The southern Afghan city of Kandahar was the birthplace of the Taliban and has long been considered one the most dangerous parts of Afghanistan.
But the city has grown peaceful in recent years, and much of the credit has been given to an American ally: Lt. Gen. Abdul Raziq, the provincial police chief.
On a recent day, the most feared man in Kandahar is slumped in a cheap blue plastic chair on a wide patio. He's slight and wiry, with a shy smile. He could be mistaken for a security guard at this palatial home of marble and chandeliers.
Vision loss and blindness can be devastating, isolating people and increasing their risk of illness and death. And that burden falls hardest on people in poor communities, especially in the South.
More than three quarters of the counties with the highest rates of severe vision loss are in the South, according to an analysis published Thursday in Morbidity and Mortality Weekly Report. It's the first analysis of severe vision loss at the county level.
The Senate has voted to limit debate on a bill that would grant the White House "fast track" negotiating authority and clear a path for the Obama administration's trade deal with 11 Pacific Rim nations.
Reuters says the 62-38 vote, which clears a filibuster hurdle, boosts "hopes for a deal that is central to President Barack Obama's strategic shift toward Asia."
Many Democrats oppose the Asia-Pacific treaty, saying free-trade deals cost U.S. jobs, but the White House maintains that U.S. producers need access to foreign markets.
The sales pitch for contact lenses that help kids see better by reshaping their corneas sounds futuristically appealing. Sleep overnight in the lenses, pop them out in the morning and experience perfect or near-perfect vision for an entire day.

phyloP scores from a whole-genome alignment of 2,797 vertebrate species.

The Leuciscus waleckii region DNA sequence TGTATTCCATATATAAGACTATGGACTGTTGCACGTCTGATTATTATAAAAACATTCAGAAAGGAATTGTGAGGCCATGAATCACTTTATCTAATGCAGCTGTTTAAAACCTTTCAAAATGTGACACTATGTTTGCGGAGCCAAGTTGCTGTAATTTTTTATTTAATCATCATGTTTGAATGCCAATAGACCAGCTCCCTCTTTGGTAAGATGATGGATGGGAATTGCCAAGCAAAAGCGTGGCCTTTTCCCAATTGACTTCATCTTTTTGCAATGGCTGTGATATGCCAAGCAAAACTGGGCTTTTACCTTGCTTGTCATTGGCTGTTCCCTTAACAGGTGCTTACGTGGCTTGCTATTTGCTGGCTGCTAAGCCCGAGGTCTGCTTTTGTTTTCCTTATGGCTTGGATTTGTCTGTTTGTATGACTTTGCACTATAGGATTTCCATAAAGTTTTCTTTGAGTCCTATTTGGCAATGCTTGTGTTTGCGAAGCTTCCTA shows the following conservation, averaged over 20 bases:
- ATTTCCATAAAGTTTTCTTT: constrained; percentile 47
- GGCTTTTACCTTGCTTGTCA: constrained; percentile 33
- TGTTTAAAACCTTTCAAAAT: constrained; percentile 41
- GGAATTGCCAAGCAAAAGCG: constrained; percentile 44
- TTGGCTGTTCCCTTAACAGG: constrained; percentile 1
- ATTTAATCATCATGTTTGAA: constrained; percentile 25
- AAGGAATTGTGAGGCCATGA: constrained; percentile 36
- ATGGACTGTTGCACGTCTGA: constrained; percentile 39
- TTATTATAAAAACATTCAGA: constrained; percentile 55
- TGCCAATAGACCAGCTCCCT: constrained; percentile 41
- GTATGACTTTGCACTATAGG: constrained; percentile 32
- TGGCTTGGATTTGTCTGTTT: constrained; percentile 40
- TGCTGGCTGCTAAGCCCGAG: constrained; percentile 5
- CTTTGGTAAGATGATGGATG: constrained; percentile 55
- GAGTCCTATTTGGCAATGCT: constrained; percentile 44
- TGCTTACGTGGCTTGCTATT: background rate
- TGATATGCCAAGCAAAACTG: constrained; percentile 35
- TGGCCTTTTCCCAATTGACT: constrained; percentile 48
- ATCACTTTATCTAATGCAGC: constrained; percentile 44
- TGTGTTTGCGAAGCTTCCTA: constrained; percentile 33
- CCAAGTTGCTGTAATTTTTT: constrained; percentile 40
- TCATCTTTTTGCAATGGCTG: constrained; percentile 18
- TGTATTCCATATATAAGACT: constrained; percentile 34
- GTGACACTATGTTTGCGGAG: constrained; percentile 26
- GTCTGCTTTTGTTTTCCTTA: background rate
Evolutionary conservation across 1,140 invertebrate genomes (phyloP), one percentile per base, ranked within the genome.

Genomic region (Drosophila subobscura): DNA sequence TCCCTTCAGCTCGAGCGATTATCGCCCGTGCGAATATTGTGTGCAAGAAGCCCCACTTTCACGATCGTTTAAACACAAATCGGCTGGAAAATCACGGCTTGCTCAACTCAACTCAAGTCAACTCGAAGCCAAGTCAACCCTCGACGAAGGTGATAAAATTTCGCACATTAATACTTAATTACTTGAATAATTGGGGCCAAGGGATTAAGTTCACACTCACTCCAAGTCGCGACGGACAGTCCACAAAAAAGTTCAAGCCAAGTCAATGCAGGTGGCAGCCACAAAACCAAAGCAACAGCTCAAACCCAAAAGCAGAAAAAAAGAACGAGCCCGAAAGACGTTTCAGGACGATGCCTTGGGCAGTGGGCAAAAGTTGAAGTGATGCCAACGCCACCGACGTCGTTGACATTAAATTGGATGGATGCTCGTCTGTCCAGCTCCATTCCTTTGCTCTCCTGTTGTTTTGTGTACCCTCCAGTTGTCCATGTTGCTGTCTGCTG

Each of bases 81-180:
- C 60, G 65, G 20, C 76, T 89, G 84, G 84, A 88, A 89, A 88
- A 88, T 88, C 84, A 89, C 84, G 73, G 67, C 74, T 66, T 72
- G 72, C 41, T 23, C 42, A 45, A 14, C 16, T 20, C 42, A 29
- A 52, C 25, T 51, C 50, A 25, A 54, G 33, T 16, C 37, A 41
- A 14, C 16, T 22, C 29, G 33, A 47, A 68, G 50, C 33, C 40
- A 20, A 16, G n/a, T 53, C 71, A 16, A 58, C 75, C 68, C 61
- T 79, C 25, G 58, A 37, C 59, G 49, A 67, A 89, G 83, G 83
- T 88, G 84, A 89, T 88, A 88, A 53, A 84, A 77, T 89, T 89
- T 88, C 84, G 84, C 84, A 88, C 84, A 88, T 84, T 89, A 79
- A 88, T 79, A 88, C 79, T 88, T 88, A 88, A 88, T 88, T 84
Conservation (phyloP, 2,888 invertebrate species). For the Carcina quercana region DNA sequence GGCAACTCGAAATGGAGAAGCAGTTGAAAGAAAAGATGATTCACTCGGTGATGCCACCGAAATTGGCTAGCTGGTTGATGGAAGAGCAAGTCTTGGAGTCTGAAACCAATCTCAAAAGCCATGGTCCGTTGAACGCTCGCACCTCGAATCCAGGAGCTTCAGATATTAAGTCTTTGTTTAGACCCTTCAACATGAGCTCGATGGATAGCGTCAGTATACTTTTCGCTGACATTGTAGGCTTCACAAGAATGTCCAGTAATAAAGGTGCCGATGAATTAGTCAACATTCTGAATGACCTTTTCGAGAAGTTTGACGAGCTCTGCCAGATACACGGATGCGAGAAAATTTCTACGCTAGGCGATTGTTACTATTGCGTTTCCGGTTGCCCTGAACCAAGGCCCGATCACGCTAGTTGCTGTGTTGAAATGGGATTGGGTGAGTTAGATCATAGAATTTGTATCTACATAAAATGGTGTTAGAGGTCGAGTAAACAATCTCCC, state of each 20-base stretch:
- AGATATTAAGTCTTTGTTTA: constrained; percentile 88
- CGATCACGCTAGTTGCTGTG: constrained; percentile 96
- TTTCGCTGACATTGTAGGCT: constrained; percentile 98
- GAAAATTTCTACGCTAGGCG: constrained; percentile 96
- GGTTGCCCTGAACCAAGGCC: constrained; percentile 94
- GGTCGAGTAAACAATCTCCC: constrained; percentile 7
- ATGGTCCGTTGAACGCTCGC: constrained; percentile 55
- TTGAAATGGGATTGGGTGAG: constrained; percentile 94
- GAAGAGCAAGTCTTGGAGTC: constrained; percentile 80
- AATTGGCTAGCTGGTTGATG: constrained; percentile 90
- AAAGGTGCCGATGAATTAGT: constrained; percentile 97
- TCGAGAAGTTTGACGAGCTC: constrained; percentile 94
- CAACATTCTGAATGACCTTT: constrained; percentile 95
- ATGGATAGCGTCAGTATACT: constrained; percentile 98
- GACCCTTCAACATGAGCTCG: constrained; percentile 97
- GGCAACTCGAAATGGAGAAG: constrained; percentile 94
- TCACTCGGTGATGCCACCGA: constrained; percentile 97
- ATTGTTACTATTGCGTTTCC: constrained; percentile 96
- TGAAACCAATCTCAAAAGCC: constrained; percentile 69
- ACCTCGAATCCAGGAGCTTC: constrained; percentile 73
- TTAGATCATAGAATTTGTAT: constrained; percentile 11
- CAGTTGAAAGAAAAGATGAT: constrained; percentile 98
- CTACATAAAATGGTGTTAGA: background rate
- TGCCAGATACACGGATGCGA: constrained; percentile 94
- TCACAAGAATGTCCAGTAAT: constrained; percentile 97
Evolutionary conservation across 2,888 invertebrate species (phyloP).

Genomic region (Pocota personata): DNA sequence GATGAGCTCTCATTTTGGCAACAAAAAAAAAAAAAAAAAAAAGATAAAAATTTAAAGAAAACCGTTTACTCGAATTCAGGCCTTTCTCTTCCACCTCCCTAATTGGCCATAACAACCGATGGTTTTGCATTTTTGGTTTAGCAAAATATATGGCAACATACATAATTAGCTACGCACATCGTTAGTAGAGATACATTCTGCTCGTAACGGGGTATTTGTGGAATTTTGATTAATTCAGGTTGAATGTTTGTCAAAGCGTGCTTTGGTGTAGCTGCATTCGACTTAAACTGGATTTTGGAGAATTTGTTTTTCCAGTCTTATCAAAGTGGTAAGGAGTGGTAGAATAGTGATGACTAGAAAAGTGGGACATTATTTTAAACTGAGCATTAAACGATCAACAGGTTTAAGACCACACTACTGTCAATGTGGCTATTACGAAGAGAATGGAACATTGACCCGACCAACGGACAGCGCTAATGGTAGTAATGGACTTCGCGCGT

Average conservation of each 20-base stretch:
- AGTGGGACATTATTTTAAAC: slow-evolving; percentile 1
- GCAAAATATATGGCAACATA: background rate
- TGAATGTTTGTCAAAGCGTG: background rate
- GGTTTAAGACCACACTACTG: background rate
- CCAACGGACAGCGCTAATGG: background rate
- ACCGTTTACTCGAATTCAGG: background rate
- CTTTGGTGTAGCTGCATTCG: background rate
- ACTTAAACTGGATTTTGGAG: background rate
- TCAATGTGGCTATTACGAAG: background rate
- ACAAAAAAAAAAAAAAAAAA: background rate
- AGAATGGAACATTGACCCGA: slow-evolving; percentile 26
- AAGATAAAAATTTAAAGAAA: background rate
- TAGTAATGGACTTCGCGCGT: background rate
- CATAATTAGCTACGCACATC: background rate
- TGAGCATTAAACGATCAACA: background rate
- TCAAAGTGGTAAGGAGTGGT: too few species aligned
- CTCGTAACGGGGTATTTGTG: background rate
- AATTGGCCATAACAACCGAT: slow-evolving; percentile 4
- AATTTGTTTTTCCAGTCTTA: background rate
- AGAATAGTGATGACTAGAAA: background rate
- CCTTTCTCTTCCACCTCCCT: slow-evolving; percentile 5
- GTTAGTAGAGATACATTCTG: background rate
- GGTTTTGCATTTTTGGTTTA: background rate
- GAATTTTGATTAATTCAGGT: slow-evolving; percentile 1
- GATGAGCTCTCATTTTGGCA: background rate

Beth Levenson of Williamsburg, Va., thought the lenses, even at a price of $2,000, seemed ideal for her son Logan, then 9, who played on several sports teams.
African-American women can be at risk of heart disease even if they don't have metabolic syndrome, a study finds.
That's a problem, because the current thinking is that metabolic syndrome — defined as high triglycerides, bad cholesterol, abdominal fat, high blood pressure and impaired glucose metabolism — is the big risk factor for heart attacks and strokes.
The picture with women appears to be a lot more complicated, especially when you compare women in different racial or ethnic groups.
Citing the completion of a pretrial intervention program, a New Jersey judge has dismissed a felony assault charge that was filed against former Baltimore Ravens running back Ray Rice over a now-infamous incident in which Rice struck his then-fiancee in a casino elevator.
Rice hit Palmer during an argument while they were visiting Atlantic City, N.J., in February of 2014. A month later, he was indicted on a charge of third-degree aggravated assault. He then entered into a one-year pretrial program that would allow him to avoid a trial.